A young Meriden mother completed a certificate career program in March when COVID-19 ended her job search. Other people have lost employment or suffered health and life changes that are now forcing them to choose between paying rent and putting food on the table.
The numbers of people seeking rental assistance at the Salvation Army Corps on St. Casimir Drive in Meriden have risen from two to three calls a week to 12 to 15 calls since the start of the public health emergency, said Salvation Army Corps Officer Lt. Kate Borrero.
“With the outbreak, we’ve seen an increase in (rental assistance) requests,” Borrero said. “We paused back in March when the governor placed those limits (on evictions). We are now beginning to schedule appointments on July 13 for assistance with rent, utilities and mortgage.”
In Meriden alone, Connecticut’s 211 Infoline system tracked 633 calls seeking information about housing from March to June. Of those calls, 350 were for shelter information, 65 were for low-cost housing, 106 calls concerned rental assistance and eight were about mortgage assistance.
In Wallingford, 211 Infoline fielded 104 calls for information on housing, 30 inquiries about shelters, 14 calls on low-cost housing, 27 calls on rental assistance, and four calls on mortgage assistance.
Delinquent rent “is adding up and people are worried,” Borrero said. “We are encouraging people who are starting to fear eviction, to throw $25 or $50 toward the rent.”Connecticut governor extends moratorium on evictions
Gov. Ned Lamont this past week announced another extension to the prior moratorium on evictions to Aug. 25. The administration also added $33 million in emergency funding to help tenants and landlords impacted by COVID-19.
Of the $33 million, $10 million will be earmarked for rental assistance administered through the Department of Housing, which provides payments to landlords for lower income households who have been denied unemployment insurance. Another $5 million is set aside for eviction prevention to help renters who were in the process of eviction before the declaration of the pandemic emergency.
About $10 million will provide mortgage relief to homeowners who have suffered impacts from COVID-19 and whose mortgages are not federally insured.
Another $4 million in rapid rehousing funds will help people pay costs like security deposits and initial rent to exit homelessness to housing.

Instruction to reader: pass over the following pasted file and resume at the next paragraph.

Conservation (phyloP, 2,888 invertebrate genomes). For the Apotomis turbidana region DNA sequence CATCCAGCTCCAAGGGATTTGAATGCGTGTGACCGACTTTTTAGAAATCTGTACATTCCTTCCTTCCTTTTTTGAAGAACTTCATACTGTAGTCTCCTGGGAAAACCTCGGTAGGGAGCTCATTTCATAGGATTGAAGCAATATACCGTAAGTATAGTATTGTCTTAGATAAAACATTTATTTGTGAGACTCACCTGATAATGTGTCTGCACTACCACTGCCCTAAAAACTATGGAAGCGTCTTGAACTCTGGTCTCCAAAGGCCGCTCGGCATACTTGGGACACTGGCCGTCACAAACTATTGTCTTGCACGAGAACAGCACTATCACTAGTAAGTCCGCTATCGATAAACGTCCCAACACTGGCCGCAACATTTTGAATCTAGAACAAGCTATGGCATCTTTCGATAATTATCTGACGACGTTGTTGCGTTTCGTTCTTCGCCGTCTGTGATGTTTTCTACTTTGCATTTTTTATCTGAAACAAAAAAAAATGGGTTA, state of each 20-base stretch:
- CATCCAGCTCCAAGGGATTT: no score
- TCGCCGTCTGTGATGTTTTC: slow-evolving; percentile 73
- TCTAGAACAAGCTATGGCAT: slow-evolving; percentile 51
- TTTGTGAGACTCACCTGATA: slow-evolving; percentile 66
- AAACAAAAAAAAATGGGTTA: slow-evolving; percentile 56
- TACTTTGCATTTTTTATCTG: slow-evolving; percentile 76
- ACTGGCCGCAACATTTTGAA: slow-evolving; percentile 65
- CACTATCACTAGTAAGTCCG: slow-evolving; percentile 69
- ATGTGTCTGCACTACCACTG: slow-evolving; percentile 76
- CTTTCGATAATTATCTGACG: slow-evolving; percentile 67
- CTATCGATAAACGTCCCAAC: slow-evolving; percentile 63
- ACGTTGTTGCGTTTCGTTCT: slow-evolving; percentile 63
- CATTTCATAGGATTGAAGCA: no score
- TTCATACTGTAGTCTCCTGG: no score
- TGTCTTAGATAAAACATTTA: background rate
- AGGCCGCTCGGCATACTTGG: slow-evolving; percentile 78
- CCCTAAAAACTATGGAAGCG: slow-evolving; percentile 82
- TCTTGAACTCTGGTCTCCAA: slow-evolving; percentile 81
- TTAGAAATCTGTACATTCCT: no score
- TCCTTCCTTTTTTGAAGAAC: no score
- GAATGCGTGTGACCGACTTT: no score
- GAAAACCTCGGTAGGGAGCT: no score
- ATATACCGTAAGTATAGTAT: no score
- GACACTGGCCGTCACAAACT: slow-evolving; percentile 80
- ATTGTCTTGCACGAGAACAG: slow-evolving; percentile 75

The state will establish a $2.5 million rental assistance program for those who are ineligible for emergency assistance through the federal CARES Act, including those who are undocumented and set aside another $1.8 million in funding for reentry and rehousing assistance for people exiting prison.
In addition, large Connecticut cities received $10 million under the CARES Act program to prevent homelessness and support homeless populations. The state Department of Housing is encouraging those municipalities to allocate some of that funding to provide rent arrearage assistance for low and very low-income families that are struggling to make ends meet.
But housing advocates are concerned that it won’t be enough, especially if reopening the economy falters here as it has in other parts of the country.
“It’s a good start but the CT Coalition to End Homelessness expects the state will need between $200 million and $400 million,” said Ann Faust, executive director of the Coalition on Housing and Homelessness in Middletown. “We are looking for the federal government to provide rental assistance and assistance for landlords. The need is going to be very significant.”
The assistance to landlords of all sizes is also significant because those small two and three family homes are a significant part of the rental stock and those landlords may not have the financial cushion to absorb missed payments.
“We’re all on the same side,” Faust said. “The word is out there is a moratorium and once it ends, the call volume is going to go up.”
The coalition would like to see the housing funding included in bills passed in the House and Senate be approved before the moratorium ends,
The moratorium effectively stops evictions from being heard in Connecticut courts but there remains uncertainty over when Housing Courts reopen and how they will operate. The coalition wants to ensure that if eviction hearings are virtual, that defendants have access to the necessary technology to participate, Faust said.
The Meriden Housing Authority which partners on several moderate-income projects in Meriden has not seen any state or federal funding yet to assist impacted tenants, said Executive Director Robert Cappelletti.
“The MHA has been working with tenants on a one-by-one basis to address any income reductions and have modified their rents accordingly,” Cappelletti said in an e-mail to the Record-Journal. “In some cases, residents are receiving slightly more income by collecting unemployment and the COVID adjustment but this is not the norm.”
The housing authority will not evict any residents due to COVID-related issues and will work to help residents continue to reside in their units, Cappelletti said.
“The MHA is also assisting residents to access social, medical and financial services when needed,” Cappelletti said.
In addition to the Salvation Army Corps, New Opportunities for Meriden also helps city residents with rental assistance. Columbus House in Wallingford and the United Way of Meriden and Wallingford can also provide information for residents in those towns.
The Salvation Army will provide assistance for rent, food, and utilities without a citizenship requirement, Borrero said. Some funding through the United Way, the CARES Act and other grants enabled the agency to assign case manager Marta Mendez to accept intake applications on Tuesdays and Thursdays beginning July 13. For more information on all programs and services call the Corps at (203) 235-6532.